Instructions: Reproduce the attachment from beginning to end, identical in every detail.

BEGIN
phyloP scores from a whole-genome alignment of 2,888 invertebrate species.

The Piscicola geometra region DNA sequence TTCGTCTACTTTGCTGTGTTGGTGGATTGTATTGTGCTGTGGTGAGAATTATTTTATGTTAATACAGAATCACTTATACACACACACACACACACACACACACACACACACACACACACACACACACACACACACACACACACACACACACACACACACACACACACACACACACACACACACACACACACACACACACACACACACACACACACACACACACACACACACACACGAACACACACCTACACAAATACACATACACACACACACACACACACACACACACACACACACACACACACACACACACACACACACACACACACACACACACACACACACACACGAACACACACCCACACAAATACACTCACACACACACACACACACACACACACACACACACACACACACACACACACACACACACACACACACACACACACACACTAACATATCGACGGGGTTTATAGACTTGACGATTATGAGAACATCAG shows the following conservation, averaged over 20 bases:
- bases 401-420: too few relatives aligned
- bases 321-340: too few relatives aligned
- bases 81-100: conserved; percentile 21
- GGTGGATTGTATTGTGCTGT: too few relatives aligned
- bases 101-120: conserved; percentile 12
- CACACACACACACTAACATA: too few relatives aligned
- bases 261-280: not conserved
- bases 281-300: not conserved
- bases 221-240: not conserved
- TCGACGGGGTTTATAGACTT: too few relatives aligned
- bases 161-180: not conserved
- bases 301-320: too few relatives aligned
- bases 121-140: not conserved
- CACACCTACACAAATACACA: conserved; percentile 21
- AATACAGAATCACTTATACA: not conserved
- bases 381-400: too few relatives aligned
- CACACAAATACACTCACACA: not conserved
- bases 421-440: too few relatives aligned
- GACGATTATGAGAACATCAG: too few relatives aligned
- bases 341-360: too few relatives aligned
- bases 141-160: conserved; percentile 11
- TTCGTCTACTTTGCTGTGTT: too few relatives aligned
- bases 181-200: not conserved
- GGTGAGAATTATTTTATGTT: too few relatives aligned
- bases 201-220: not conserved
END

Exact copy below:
phyloP scores from a whole-genome alignment of 2,888 invertebrate species.

The Piscicola geometra region DNA sequence TTCGTCTACTTTGCTGTGTTGGTGGATTGTATTGTGCTGTGGTGAGAATTATTTTATGTTAATACAGAATCACTTATACACACACACACACACACACACACACACACACACACACACACACACACACACACACACACACACACACACACACACACACACACACACACACACACACACACACACACACACACACACACACACACACACACACACACACACACACACACACACACACGAACACACACCTACACAAATACACATACACACACACACACACACACACACACACACACACACACACACACACACACACACACACACACACACACACACACACACACACACACACGAACACACACCCACACAAATACACTCACACACACACACACACACACACACACACACACACACACACACACACACACACACACACACACACACACACACACACACTAACATATCGACGGGGTTTATAGACTTGACGATTATGAGAACATCAG shows the following conservation, averaged over 20 bases:
- bases 401-420: too few relatives aligned
- bases 321-340: too few relatives aligned
- bases 81-100: conserved; percentile 21
- GGTGGATTGTATTGTGCTGT: too few relatives aligned
- bases 101-120: conserved; percentile 12
- CACACACACACACTAACATA: too few relatives aligned
- bases 261-280: not conserved
- bases 281-300: not conserved
- bases 221-240: not conserved
- TCGACGGGGTTTATAGACTT: too few relatives aligned
- bases 161-180: not conserved
- bases 301-320: too few relatives aligned
- bases 121-140: not conserved
- CACACCTACACAAATACACA: conserved; percentile 21
- AATACAGAATCACTTATACA: not conserved
- bases 381-400: too few relatives aligned
- CACACAAATACACTCACACA: not conserved
- bases 421-440: too few relatives aligned
- GACGATTATGAGAACATCAG: too few relatives aligned
- bases 341-360: too few relatives aligned
- bases 141-160: conserved; percentile 11
- TTCGTCTACTTTGCTGTGTT: too few relatives aligned
- bases 181-200: not conserved
- GGTGAGAATTATTTTATGTT: too few relatives aligned
- bases 201-220: not conserved